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DC United
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US National Team
Jeff Maurer's Soccer Blog
Friday, 16 June 2006
Don't Learn Too Much from the Czech Republic Game
Topic: US National Team

  The question for the U.S. in the World Cup is always the same: are we close to arriving as a soccer nation? The 3-0 loss to the Czech Republic suggests a definitive answer: no, not yet. However, the reaction to that loss - as recorded in the press, blogs, and soccer message boards - suggests that the U.S. may be approaching parity with our European and South American counterparts in another area: hyperbolic overreaction to a poor performance. This is encouraging.

  When the U.S. lost to Czechoslovakia 5-1 in the first game of the 1990 World Cup, few in the media instantly turned on head coach Bob Gansler. Very few pundits who had previously ignored soccer completely devoted air time and column space to drumming up a controversy between the coach and his players. And, though the internet didn't exist at the time, I doubt that many fans took to their ham radios to express dismay over coaching decisions that were so obviously neglegent (thought they all seem to have waited until after the game to make their displeasure known).

  Now, admittedly, U.S. Soccer has a long way to go when it comes to overreacting and second-guessing. The Brazilians - who always set the standards for international soccer - have already turned on their 2002 World Cup star, with their President actually going so far as to call Ronaldo - and my Portuguese translation might be slightly lacking here - a "fat, flabby donkey turd." The English press have proved that even a victory in their first game won't impede their relentlessly negative coverage. And the French, after drawing 0-0 against a good Swiss team, already seem ready to surrender (old habits die hard - zing!). So, though our irrationalism, second-guessing, and fickleness are improving, we clearly aren't yet up to European and South American standards.

  Personally, I think that the criticism of Bruce Arena is completely misplaced. I'll go on record: the lineup that he put on the field is the same one that I would have fielded. That seems to have been a bad decision, but I don't know anyone - in person or in the media - who had a significantly different lineup in mind before the game. And as for our game plan, it is widely known that we wanted to get out of the gates quickly and put them on the defensive, much like we did against Portugal in 2002. Well, that game plan got shot to hell in the fifth minute. If anything, our urgency to attack cost us in the opening minutes, as Keller's overly-ambitious attempt to spring Bobby Convey led to the first goal. And yet criticism of Arena is almost entirely based on the premise that he played too cautiously and didn't tell his team to attack. I think that he did tell his team to attack; we just didn't have any success.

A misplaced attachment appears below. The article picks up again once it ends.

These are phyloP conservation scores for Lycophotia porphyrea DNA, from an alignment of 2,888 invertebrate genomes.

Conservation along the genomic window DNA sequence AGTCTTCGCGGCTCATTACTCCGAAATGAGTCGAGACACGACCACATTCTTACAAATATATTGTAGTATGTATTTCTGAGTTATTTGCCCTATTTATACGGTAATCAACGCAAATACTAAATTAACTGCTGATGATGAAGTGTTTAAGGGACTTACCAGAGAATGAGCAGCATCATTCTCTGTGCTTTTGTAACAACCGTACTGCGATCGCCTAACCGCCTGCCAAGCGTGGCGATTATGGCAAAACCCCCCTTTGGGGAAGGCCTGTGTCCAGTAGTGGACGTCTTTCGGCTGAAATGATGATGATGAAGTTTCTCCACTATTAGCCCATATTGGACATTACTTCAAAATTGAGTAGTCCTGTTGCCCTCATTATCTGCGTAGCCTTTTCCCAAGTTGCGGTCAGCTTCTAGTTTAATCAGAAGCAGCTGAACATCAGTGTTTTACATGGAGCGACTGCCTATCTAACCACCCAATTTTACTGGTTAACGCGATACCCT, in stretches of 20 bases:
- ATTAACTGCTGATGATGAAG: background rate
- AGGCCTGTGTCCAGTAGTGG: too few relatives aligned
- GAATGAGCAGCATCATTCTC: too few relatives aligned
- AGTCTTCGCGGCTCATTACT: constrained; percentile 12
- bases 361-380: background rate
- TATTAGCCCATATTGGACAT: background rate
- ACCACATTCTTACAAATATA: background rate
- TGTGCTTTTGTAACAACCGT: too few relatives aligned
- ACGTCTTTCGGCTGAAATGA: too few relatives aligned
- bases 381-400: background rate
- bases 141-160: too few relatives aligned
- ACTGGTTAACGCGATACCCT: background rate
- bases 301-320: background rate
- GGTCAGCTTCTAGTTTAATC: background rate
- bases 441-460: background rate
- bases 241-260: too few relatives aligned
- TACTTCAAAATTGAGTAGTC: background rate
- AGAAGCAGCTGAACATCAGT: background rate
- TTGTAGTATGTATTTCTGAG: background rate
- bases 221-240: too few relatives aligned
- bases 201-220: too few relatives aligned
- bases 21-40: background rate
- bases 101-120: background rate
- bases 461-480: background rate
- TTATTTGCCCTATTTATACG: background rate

I think that, had we gotten a couple of lucky breaks, things could have been very different. Don't get me wrong: we were thoroughly outplayed, and we were bad as much as the Czechs were good (and the Czechs were very, very good). But we were also unlucky.
  Games are often decided by small advantages that multiply themselves. In this game, the snowball began to build with a simple bad clearance. Had Keller made a better clearance (which he usually does), the Czech Republic wouldn't have gotten that first goal.
  Getting the first goal is a huge advantage. Look at how many times in this World Cup alone games have been decided by a good team getting an early goal and then packing in the defense for the rest of the game: England-Paraguay, Netherlands-Serbia & Montenegro, and Portugal-Angola. Trinidad & Tabago successfully implemented this strategy without going through the preliminary step of scoring a goal. Greece won Euro 2004 using this tactic. The U.S. beat Portugal in 2002 mostly because we got the first goal (plus the ever-handy fluke own-goal, which eventually led to the third goal on a counterattack). It is just a reality of soccer: it is difficult to score goals, especially if the other team has made defense a priority.